Guía de práctica clínica para el tratamiento farmacológico y psicológico de los pacientes adultos con depresión y un diagnóstico comórbido de trastorno por uso de sustancias
Co-occurrence of depression and a substance use disorder (SUD) in patients who present dual diagnoses has been long recognized as an important consideration in clinical practice. This review synthesizes the evidence of pharmacological and psychosocial interventions for comorbid depressive disorders and SUDs while providing clinical recommendations about the best interventions to address these patients. The best evidence from randomized controlled trials was used to evaluate treatment options.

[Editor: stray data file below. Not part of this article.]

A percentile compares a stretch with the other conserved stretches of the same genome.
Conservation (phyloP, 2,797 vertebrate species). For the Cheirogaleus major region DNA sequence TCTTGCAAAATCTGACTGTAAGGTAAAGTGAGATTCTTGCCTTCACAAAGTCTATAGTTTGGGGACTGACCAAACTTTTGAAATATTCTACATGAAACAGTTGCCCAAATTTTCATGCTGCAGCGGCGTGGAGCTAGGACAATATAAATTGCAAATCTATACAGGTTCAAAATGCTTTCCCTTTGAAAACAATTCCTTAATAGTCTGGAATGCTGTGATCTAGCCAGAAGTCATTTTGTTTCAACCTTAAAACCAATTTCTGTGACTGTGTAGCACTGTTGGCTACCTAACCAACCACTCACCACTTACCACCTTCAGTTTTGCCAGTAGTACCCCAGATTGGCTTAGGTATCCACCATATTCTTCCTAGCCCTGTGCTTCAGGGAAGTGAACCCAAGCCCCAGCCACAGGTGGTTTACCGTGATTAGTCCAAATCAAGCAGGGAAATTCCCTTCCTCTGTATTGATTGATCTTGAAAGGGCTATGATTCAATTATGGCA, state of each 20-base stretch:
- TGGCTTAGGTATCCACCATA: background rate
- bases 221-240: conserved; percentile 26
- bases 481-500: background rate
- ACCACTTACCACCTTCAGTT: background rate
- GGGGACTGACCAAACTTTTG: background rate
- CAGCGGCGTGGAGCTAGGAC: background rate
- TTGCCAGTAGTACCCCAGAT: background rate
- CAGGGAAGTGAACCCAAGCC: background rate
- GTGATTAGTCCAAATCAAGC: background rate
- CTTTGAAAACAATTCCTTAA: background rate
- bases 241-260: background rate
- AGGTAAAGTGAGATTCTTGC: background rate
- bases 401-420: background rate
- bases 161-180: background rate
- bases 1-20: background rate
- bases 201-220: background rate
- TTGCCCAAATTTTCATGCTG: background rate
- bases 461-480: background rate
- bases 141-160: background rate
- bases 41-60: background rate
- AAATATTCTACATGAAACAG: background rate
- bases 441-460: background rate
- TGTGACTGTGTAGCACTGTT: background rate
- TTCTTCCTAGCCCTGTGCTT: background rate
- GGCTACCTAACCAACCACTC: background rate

... e strength of recommendations was described using the GRADE approach. Our results suggest that 1) In patients with depression and alcohol consumption, the administration of non-selective serotonin reuptake inhibitor (SSRI) antidepressants instead of SSRI is recommended for improvement of depressive symptoms (strong recommendation). Neither SSRI (strong recommendation) nor non-SSRI (weak recommendation) antidepressants are recommended for reduction in alcohol consumption. 2) In patients with depression and cannabis use, the use of venlafaxine is not recommended (weak recommendation). 3) In patients with depression and cocaine consumption, the use of SSRI antidepressants for improving depressive symptoms (weak recommendation) or to reduce cocaine use is not recommended (strong recommendation). The use of non-SSRI antidepressants is only recommended for improving depressive symptoms (strong recommendation). 4) The administration of bupropion to reduce nicotine consumption is not recommended (strong recommendation). 5) Regarding psychological treatment, in patients with depression and co-occurring alcohol disorder, both pharmacotherapy and cognitive behavioural therapy have positive effects on internalizing symptoms and in reducing alcohol consumption (weak recommendation). Our review suggests the need for more research in this area and for larger, multisite, randomized studies to provide more definite evidence.